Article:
Economic theories, though social constructions, can reflect reality to varying degrees. In the face of dire environmental challenges, adopting a realistic theory is key to the survival of global civilization. The neoliberal emphasis on limitless growth and monetary flows, a relic of nineteenth century thinking, abstracts away from biological conditions. By contrast, ecological economics—as distinct from environmental economics, which remains wedded to the neoliberal growth paradigm—understands the economy as a subsystem of the ecosphere and envisions a steady-state economy embedded within natural constraints. Achieving this equitably will require significant redistribution of wealth and income, reduction of material throughput, and a transition away from fossil fuels. Although the neoliberal paradigm remains dominant, its lack of fitness to current realities gives hope that an ecological alternative could ascend.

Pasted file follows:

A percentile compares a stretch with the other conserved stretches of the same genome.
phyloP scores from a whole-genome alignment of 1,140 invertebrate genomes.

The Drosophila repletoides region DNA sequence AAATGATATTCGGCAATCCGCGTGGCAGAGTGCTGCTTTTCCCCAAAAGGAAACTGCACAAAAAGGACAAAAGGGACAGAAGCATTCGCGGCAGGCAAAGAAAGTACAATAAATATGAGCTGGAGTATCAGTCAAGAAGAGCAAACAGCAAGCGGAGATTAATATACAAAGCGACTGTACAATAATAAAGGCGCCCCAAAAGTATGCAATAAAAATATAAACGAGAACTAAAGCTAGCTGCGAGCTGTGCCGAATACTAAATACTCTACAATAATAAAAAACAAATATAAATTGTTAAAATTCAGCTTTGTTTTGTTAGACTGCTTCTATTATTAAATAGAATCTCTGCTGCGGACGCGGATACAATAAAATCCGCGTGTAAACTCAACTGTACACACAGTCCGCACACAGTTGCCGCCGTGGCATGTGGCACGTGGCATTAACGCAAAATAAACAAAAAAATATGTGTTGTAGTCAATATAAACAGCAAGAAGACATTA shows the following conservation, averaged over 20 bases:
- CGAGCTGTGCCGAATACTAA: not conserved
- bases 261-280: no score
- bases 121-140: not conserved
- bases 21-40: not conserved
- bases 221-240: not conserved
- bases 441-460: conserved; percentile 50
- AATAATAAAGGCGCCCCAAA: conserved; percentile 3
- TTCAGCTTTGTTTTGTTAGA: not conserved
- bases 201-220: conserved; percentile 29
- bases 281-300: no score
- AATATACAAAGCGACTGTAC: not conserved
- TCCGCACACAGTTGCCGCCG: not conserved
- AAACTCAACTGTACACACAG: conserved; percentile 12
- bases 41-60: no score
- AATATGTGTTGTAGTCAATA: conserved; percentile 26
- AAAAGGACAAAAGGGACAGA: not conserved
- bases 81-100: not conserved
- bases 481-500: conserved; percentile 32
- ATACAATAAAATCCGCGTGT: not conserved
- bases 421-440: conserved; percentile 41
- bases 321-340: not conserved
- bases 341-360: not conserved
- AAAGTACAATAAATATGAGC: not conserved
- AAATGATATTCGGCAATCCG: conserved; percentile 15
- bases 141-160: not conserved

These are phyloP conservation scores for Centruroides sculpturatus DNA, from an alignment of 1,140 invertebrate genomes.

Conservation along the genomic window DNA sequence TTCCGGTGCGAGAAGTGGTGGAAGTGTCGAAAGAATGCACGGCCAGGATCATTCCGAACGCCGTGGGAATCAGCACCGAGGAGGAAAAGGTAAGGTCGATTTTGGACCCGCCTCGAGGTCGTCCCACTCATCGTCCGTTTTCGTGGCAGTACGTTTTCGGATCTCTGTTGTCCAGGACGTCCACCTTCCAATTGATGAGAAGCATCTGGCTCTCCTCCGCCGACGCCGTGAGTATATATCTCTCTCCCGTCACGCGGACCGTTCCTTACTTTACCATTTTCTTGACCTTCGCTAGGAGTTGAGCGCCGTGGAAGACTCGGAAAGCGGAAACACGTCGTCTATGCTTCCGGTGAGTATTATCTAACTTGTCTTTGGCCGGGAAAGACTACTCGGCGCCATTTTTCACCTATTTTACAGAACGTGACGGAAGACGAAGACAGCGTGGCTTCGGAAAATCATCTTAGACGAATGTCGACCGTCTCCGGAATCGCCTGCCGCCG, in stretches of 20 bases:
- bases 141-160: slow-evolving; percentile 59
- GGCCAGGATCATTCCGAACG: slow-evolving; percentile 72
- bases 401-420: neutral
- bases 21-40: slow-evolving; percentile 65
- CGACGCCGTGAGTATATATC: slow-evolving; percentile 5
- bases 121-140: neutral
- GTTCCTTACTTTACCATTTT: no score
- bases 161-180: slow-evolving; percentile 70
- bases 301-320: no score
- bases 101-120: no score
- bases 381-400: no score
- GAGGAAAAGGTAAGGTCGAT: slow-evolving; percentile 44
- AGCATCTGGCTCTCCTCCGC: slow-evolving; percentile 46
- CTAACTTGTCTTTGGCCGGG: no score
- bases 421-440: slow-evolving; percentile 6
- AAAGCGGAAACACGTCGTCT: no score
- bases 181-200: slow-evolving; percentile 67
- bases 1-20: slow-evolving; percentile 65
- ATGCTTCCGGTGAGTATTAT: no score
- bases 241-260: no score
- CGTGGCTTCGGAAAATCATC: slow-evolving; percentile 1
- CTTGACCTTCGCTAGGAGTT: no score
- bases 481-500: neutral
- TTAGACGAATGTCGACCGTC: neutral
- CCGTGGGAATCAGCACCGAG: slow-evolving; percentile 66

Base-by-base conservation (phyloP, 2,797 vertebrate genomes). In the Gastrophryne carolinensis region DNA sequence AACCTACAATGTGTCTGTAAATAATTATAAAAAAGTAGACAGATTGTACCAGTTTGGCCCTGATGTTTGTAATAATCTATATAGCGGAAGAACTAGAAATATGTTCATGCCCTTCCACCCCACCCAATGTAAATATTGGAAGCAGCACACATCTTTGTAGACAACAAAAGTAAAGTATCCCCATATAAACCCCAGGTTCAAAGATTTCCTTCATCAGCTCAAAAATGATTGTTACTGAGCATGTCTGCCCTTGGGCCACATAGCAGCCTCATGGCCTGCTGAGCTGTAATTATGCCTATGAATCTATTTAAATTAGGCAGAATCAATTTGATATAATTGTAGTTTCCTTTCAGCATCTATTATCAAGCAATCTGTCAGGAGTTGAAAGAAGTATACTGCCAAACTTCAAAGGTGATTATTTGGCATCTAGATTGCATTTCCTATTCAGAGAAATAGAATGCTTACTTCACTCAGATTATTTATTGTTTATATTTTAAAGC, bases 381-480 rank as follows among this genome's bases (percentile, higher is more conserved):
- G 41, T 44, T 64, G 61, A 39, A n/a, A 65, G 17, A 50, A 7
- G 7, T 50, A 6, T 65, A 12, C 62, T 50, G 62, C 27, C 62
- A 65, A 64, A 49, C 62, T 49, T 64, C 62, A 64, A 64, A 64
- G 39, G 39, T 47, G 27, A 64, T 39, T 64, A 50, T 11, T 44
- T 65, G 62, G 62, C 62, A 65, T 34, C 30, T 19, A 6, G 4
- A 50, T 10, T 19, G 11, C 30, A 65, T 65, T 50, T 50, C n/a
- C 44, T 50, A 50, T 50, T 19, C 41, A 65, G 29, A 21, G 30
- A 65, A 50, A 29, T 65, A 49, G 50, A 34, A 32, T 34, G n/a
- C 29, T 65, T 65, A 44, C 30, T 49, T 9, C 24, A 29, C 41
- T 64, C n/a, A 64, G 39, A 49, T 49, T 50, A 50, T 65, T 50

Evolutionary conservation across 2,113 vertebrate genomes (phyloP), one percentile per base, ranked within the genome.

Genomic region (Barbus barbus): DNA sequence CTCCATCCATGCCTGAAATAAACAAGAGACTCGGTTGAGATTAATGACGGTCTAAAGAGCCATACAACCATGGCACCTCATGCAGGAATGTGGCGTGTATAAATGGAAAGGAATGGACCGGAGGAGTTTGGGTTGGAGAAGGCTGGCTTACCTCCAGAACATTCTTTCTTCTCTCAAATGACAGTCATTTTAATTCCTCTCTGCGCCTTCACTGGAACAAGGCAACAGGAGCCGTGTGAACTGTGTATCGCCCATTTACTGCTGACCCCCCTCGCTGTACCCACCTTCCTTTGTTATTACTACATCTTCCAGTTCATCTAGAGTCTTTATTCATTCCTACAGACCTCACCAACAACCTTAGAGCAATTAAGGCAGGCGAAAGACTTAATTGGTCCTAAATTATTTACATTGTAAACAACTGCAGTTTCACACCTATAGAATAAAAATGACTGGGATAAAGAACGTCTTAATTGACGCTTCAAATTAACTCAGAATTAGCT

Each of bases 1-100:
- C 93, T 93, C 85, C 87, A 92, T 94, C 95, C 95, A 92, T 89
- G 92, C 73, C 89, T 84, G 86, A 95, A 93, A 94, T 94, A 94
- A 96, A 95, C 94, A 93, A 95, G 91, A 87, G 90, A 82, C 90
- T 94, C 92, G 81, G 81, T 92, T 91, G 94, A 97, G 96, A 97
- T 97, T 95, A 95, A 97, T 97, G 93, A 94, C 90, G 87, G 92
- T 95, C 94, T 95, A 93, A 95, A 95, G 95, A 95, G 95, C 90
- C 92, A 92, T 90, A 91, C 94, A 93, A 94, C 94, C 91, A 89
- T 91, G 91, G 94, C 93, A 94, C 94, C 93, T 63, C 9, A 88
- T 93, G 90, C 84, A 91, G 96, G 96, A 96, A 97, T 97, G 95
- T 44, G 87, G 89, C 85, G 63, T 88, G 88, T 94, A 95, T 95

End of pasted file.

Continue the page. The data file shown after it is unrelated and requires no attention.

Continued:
Read the Paper